• Complementing our previous considerations about the Additional Protocol of the Safeguards Agreement with the International Atomic Energy Agency – IAEA, whose inconveniences we have also pointed out[i], we present schematically in the present note a proposition of an alternative system that, according to our point of view, strengthens the existing safeguards without the inconveniences of the Protocol that is now proposed to the countries.

The problems of the Additional Protocol

                From our point of view The Additional Protocol presents a series of inconveniences for the signatory country since it makes its nuclear activities more vulnerable regarding technology. This vulnerability is reinforced in countries where the nuclear activity is governmental and is not protected by private rights guaranteed by the country’s legislation and respected by the Protocol as well. It also presents risks for the international community because the inevitable increase of the number of people who know details of the installations and of the technologies involved increases the risk of proliferation at the world level and of dissemination of information about the installations and this may increase the probability of terrorist attacks against nuclear installations.

However, one cannot disregard that the system in force before the safeguards strengthening measures had faults because it did not consider some possibility of non-declared activities and the existence of non-declared materials from non-controlled activities in a country signatory of a safeguards agreement. These faults were partially removed by additional measures within the existing legal frame (without the Additional Protocol); there are some gaps left that this Protocol tries to fill concerning non-declared materials and installations. The alternative system proposed here is based on the fact that proliferation inevitably involves highly specific nuclear material and its early detection is the best way to prevent proliferation and identify the existence of an eventual clandestine program.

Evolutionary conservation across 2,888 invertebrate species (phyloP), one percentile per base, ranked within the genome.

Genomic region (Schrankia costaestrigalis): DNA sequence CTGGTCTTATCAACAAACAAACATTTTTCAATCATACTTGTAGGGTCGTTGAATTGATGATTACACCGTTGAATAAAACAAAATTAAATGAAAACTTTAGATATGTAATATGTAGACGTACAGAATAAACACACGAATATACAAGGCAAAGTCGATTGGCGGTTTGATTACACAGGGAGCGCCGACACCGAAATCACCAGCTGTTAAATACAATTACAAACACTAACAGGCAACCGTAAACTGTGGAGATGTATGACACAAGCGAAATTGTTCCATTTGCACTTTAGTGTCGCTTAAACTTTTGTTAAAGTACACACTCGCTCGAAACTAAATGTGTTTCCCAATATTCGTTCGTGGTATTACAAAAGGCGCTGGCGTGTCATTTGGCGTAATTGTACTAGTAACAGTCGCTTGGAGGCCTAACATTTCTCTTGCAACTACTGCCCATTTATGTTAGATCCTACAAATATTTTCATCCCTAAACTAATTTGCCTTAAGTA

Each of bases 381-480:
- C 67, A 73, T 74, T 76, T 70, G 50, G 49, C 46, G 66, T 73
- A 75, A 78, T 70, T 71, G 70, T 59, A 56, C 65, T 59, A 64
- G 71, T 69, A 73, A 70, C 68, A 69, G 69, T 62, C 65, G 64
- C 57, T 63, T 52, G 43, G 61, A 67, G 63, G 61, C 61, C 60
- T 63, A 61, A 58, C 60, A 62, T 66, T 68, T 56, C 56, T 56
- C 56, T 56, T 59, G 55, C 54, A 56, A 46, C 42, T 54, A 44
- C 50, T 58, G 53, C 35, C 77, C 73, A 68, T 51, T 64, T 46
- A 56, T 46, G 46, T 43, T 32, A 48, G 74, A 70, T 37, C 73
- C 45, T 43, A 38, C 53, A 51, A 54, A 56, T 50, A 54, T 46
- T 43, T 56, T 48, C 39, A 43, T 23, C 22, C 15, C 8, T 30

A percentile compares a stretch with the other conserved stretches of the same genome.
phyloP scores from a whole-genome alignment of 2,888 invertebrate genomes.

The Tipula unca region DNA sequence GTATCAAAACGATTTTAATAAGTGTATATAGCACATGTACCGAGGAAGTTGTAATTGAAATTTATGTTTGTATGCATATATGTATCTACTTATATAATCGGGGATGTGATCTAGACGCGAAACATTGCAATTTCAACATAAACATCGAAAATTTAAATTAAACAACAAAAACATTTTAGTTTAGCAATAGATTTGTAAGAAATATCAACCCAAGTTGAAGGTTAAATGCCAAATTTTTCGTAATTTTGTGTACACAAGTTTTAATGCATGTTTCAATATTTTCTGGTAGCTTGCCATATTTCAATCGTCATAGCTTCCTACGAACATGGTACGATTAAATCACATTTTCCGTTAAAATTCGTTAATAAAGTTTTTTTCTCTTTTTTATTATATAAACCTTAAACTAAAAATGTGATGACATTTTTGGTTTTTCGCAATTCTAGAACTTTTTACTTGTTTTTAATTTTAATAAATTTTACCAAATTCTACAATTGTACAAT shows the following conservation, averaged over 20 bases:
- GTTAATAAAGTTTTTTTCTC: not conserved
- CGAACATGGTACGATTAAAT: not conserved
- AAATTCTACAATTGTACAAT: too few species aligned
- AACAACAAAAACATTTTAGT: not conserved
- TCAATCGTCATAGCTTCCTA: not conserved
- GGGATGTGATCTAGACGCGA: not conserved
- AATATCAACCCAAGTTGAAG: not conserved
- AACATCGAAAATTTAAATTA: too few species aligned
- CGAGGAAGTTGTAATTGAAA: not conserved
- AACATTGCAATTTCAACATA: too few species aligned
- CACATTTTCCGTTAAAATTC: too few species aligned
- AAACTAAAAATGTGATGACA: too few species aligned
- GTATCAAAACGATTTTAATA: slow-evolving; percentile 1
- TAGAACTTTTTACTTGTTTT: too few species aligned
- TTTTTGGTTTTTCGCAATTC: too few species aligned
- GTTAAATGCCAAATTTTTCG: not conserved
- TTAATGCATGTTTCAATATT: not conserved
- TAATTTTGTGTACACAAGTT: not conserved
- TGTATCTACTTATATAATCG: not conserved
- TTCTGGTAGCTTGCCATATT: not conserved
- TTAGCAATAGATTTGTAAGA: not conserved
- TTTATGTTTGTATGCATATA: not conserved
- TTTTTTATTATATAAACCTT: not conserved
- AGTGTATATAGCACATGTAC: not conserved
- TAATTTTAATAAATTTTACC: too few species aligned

The proposed system would continue to be centered on nuclear materials, it would avoid intrusive and potentially proliferating inspections and visits as those to centrifuge plants  and would offer as a counterpart a commitment of not using direct use materials such as highly enriched uranium and plutonium with isotopic purity. It would also offer a verification system using environmental samples that could trigger progressive access to installations where there are suspicions of activities that are contrary to the commitments made.

Proposed system

The alternative to the present system would start from the following base:

• Acknowledgment that it is necessary to verify the existence in a country of non-declared nuclear material and non-declared installations for its manipulation and use;

• The new alternative strengthened safeguards system, as the one previous to the Protocol, would continue to be centered on nuclear material and would use the environmental detection even as traces;

• The safeguards application would be extended to the complete nuclear fuel cycle as in the Additional Protocol;

• The countries signatory of the new system would made the additional commitment of neither using nor producing nuclear material of direct use in nuclear weapons or with characteristics similar to that material;

• Specifically, the country would make the additional commitment of neither using nor producing highly enriched uranium; a practical limit of 30 or 25% would be fixed in order to facilitate its application and to avoid false alarms. In the reprocessing area there would be the commitment of only reprocessing fuel with a burn up that supplies the material inadequate to be used in nuclear weapons (a minimum Pu240/Pu239 ratio would be established). The occasional use of U233 resulting from thorium irradiation would be made with fuel elements where the natural uranium mixture, before reprocessing, would guarantee the presence of U238 together with the produced U233. The new commitments would be the base for environmental verifications.